Passive smoking compensation claims
In the following article we explain everything you need to know about making a passive smoking compensation claim.
Most people are aware of the serious health risks associated with smoking.
Unfortunately second-hand or passive smoking may carry the same risks as smoking itself. Although less smoke is inhaled, the toxins may still enter the lungs.
Non-smokers should avoid spending time in a smoky atmosphere to avoid developing health problems, but people whose jobs require them to work around smokers may find it difficult or impossible to avoid cigarette smoke completely.
If a non-smoker develops any of the illnesses, diseases or complaints associated with tobacco smoke, they may be able to claim compensation from their employers.
Lung cancer is the most well-known but smoking has been linked to many other cancers. Quittance's panel of solicitors have represented clients suffering from respiratory conditions such as emphysema, pneumonia and bronchitis.
As well as compromising the immune system, reducing resistance to colds, flu and infections, inhaling tobacco smoke is also linked to impotence, infertility, heart disease, stroke, stomach ulcers and chronic obstructive pulmonary disease (COPD).
I have a strong claim - why won't a solicitor take it on?
Prior to the ban on smoking in all public places in 2007 there were many instances where people were exposed to second hand cigarette or cigar smoke at their place of work.
Waiters, waitresses and bar staff are typical examples. Although the incidence of exposure to second-hand smoke in the workplace is much lower since the implementation of the smoking ban, some people may still be experiencing health problems as a result of previous exposure.
In addition, there are still a number of workplaces where smoking is still permitted, such as residential homes, care homes and prisons. Staff such as care assistants, nurses and prison officers may still be exposed to second hand smoke and may suffer ill health as a consequence.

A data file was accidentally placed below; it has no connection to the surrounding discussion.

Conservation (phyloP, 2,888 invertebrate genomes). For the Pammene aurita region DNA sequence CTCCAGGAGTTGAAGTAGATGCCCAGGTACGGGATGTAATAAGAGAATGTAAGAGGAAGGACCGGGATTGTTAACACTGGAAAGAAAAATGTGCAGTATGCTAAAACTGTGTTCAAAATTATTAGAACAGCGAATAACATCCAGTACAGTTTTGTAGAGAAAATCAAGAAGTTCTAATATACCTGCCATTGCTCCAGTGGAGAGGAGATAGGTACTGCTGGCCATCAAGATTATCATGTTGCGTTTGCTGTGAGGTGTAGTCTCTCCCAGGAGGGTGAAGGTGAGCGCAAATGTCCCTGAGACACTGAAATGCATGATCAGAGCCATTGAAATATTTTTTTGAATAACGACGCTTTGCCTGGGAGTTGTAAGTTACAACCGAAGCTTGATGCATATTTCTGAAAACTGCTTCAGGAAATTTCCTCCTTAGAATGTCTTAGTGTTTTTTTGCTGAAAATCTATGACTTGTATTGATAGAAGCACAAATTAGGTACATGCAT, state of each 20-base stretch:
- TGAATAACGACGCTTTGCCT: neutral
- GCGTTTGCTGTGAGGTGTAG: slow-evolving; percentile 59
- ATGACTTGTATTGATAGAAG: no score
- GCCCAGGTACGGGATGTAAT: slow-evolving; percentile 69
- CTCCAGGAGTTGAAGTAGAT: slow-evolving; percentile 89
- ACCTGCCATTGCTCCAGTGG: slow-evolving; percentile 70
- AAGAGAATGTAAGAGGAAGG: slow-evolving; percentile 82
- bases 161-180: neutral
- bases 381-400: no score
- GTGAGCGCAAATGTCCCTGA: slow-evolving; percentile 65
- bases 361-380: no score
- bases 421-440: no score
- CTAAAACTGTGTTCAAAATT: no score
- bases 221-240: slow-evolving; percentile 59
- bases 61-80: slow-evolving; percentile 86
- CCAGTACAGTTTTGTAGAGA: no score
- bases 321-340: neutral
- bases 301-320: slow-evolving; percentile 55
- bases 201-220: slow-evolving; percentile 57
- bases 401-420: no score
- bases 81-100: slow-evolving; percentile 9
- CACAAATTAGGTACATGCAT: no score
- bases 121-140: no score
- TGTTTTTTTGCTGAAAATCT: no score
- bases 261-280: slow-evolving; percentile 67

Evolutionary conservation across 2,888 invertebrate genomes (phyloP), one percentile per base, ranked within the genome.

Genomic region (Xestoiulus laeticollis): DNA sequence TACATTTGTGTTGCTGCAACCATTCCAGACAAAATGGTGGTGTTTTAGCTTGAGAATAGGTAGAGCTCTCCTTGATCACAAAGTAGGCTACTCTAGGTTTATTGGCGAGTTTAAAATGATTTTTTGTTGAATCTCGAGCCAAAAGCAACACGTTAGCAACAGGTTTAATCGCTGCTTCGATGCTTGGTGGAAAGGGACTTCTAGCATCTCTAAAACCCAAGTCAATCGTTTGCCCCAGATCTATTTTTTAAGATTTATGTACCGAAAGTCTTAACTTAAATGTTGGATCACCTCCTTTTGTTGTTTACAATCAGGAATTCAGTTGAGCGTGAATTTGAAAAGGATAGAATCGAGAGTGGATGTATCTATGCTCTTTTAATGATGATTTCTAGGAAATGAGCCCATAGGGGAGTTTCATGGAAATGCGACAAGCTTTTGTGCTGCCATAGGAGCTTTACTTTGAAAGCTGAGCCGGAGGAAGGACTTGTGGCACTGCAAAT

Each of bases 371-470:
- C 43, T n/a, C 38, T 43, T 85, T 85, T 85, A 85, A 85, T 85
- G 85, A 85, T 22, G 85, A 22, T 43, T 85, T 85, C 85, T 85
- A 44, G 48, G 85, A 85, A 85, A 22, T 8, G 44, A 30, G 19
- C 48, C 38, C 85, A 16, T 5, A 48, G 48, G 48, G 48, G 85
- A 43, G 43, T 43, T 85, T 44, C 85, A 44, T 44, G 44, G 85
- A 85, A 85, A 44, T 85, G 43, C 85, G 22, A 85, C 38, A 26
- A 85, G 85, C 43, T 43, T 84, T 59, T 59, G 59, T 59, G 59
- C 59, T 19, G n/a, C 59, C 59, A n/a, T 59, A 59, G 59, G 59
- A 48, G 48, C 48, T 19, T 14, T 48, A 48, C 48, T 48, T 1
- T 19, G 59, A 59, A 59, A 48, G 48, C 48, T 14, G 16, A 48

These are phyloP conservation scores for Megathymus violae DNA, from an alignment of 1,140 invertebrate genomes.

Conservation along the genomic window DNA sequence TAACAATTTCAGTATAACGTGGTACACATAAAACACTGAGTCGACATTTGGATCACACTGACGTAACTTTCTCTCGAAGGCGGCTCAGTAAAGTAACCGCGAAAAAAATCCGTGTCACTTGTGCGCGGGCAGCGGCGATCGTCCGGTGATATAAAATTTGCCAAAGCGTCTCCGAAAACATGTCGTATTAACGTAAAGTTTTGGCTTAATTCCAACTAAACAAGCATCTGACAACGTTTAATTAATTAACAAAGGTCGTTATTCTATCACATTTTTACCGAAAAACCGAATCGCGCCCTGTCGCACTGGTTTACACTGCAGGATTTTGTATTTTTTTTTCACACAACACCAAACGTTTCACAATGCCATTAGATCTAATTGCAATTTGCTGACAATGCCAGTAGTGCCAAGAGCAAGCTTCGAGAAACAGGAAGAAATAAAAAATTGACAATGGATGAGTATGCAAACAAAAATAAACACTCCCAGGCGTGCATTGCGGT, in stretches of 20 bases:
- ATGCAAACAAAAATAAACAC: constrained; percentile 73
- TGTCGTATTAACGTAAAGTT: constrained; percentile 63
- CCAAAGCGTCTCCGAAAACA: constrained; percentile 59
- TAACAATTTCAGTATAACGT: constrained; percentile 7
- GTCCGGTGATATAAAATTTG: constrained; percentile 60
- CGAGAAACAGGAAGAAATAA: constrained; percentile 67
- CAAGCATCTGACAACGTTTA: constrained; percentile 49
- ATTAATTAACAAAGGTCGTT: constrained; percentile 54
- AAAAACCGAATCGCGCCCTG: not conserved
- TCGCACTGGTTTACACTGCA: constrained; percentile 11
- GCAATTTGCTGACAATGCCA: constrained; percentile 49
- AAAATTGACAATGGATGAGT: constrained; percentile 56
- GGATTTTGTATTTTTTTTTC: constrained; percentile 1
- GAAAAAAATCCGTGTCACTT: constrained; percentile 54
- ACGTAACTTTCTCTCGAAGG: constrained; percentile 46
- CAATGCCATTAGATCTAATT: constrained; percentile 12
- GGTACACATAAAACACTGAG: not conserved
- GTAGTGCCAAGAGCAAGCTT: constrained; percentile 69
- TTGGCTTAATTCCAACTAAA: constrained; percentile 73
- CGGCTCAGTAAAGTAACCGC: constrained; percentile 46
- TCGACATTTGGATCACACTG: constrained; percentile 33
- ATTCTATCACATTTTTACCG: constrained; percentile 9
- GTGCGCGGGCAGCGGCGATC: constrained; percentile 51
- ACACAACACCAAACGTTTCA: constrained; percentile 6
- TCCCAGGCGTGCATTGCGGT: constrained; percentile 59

Employers have a duty not to expose their workers to hazards and must therefore take appropriate steps to prevent or minimise any risks of passive smoking.
Anyone who has developed a condition, or disease that may have been caused by passive smoking may be able to make a claim.
There is a standard 3 year time limit in which a personal injury Claim may be brought. The 3 year deadline begins either from the date of the accident or from the date that the claimant knew the injury or illness was linked to the original accident or exposure (the date of knowledge).
Personal injury compensation guidelines are laid out by the Judicial College. The awards are proposed with reference to an injury's extent and nature. Recommended compensation amounts consist of minimum and maximum figures for an injury or other medical condition.
These guideline ranges are not legally binding yet insurance companies, solicitors and the Courts will follow them in the majority of cases. A Compensation Claims Report (CCR) predicts the amount of compensation you could get in reference to the circumstances of your accident or illness and also the Judicial College guidelines.
It may be possible to claim for existing injuries or medical conditions that have worsened as a result of the exposure to cigarette smoke.
Special damages can also be claimed for. These can include travel expenses, the cost of medical treatment and ongoing care and lost earnings.
Typically a no win no fee agreement (technically known as a Conditional Fee Agreement or CFA) is put in place between a claimant and a personal injury lawyer.
A CFA is basically the terms and conditions under which the solicitor represents the claimant.
The agreement outlines what the solicitor will do and how he or she is remunerated if your case is won.
If you instruct a Quittance solicitor for your passive smoking compensation claim there are no sneaky hidden costs , nothing to pay up-front and the comfort that you will not be financially out of pocket.
Meet the QLS team
Quittance Legal Services' national panel of solicitors take on all types of road accident claims, including short-term, serious and life-changing injury claims. Our solicitors are selected for their track record in recovering compensation and their professionalism.
About the author
Howard qualified as a solicitor in 1984 and has specialised in personal injury for over 25 years. He is a member of the Association of Personal Injury Lawyers (APIL) and is a recognised Law Society Personal Injury Panel expert.
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